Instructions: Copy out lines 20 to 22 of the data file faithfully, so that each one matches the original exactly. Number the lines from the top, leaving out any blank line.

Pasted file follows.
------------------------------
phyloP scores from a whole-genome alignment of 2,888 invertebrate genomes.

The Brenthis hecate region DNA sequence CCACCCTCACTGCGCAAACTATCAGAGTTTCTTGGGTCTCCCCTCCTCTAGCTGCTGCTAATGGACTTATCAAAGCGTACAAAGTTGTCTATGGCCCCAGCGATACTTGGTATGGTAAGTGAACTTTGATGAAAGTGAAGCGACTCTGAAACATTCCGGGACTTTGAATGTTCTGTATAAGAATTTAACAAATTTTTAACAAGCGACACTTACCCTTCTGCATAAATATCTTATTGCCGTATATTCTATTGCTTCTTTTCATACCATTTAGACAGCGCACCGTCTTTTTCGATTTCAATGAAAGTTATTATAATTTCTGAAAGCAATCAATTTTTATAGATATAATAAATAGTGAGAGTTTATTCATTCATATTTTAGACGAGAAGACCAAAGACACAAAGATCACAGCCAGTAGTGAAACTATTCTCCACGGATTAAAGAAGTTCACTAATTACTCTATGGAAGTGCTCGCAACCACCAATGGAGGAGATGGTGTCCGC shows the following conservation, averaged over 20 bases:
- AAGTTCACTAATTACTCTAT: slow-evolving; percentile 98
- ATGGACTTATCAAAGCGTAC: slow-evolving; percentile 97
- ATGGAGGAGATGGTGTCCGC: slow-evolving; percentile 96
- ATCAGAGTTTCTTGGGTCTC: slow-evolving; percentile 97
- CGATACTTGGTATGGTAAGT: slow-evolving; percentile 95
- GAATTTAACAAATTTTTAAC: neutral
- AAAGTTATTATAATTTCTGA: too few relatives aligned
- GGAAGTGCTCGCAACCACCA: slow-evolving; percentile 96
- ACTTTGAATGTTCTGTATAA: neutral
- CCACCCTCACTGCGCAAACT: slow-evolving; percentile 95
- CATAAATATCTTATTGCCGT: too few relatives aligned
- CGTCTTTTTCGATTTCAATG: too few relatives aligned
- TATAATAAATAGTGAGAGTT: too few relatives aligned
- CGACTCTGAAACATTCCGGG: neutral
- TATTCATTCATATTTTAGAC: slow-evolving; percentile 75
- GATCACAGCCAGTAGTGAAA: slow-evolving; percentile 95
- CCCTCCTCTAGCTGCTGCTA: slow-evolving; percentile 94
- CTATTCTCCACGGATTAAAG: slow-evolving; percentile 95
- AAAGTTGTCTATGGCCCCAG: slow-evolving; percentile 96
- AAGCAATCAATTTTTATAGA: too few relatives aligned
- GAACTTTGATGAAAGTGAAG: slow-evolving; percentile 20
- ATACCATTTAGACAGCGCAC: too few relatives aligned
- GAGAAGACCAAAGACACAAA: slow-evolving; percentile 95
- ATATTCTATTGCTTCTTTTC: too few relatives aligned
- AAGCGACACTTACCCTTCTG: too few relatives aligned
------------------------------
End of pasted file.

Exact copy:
- CTATTCTCCACGGATTAAAG: slow-evolving; percentile 95
- AAAGTTGTCTATGGCCCCAG: slow-evolving; percentile 96
- AAGCAATCAATTTTTATAGA: too few relatives aligned